Here's how to celebrate a physically distant Mother's Day

The COVID-19 pandemic may be keeping families physically distant, but that doesn't mean you can't show someone you care.

'Let them know how much they’re loved and appreciated,' says Norm Geddes

A cherry blossom in Hamilton's Bayfront Park is shown on May 3, 2020. (Dan Taekema/CBC)

Mother's Day is going to look a little different this year.

The COVID-19 pandemic may be keeping families physically distant, but that doesn't mean you can't show someone you care.

Here are some ideas for ways to make the day special.

"For those that are families at home it is OK, of course, to celebrate together with your close and immediate family," said Dr. Elizabeth Richardson, Hamilton's medical officer of health during a town hall event Wednesday. 

"[There are] lots of good ways to think about celebrating in terms of getting outside, getting some fresh air, being physically active together."

A phone call or video chat is another good way to stay connected, added Richardson, who suggested setting up a virtual family visit.

"Get back to some of those basics. Things like sending a card in the mail, it's a very nice surprise when you get a hand-written card," said the doctor.

And, of course, there's always the classic.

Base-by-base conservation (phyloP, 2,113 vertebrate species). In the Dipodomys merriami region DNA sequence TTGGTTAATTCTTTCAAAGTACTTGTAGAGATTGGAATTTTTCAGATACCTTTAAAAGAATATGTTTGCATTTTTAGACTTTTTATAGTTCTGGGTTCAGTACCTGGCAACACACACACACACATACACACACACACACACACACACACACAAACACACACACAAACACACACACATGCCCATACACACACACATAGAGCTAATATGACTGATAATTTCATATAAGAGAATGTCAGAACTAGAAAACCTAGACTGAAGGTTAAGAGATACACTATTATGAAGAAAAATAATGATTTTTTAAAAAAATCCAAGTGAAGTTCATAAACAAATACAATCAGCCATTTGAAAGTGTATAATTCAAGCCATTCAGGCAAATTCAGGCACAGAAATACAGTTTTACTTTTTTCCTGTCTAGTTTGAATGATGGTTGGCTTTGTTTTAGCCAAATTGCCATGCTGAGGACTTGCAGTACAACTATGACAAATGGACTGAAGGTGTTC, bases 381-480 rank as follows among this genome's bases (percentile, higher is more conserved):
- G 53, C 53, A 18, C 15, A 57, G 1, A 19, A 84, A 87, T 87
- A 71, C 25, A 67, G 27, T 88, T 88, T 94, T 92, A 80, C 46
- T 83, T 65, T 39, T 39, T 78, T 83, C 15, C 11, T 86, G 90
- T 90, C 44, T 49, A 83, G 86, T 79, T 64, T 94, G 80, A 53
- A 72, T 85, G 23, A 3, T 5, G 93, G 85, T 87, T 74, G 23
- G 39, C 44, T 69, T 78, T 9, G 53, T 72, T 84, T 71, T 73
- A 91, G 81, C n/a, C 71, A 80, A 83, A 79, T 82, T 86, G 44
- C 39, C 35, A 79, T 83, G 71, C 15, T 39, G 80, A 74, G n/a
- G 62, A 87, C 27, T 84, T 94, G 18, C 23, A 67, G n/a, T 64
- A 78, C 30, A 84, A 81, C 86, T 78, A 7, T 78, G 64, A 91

"Think about sending flowers. Most moms do like to receive flowers."

Norm Geddes, the owner of Russell's Flower Shop on Main Street East, said it's been a very different busy season for his staff this year.

Customers aren't able to come inside, so that section of the store has been transformed into a workspace where employees can keep their distance.

The risk of COVID-19 has also impacted supply and staffing, Geddes noted.

"We have staff that are off because they have family members who have compromised health. We have less people to work with at our busiest time of the year."

'A good time to be creative'

Nothing beats an in-person visit if you live in the same city and can stop by safely, said Geddes. 

But if all else fails, flowers are a surefire way to celebrate a special day.

"Send them a bouquet, let them know how much they're loved and appreciated and that we'll all get over this and be together as families soon."

Stopping by to say hi to those in a retirement or long-term care home, even if it's through the window, can also mean a lot, according to Richardson.

"It's absolutely OK to see people closer together if there is that physical barrier in the way," she said.

"It's a good time to be creative, a good time to think about different ways we can celebrate moms and look forward to getting together once all the restrictions are dropped."


To encourage thoughtful and respectful conversations, first and last names will appear with each submission to CBC/Radio-Canada's online communities (except in children and youth-oriented communities). Pseudonyms will no longer be permitted.

By submitting a comment, you accept that CBC has the right to reproduce and publish that comment in whole or in part, in any manner CBC chooses. Please note that CBC does not endorse the opinions expressed in comments. Comments on this story are moderated according to our Submission Guidelines. Comments are welcome while open. We reserve the right to close comments at any time.

Become a CBC Member

Join the conversation  Create account

Already have an account?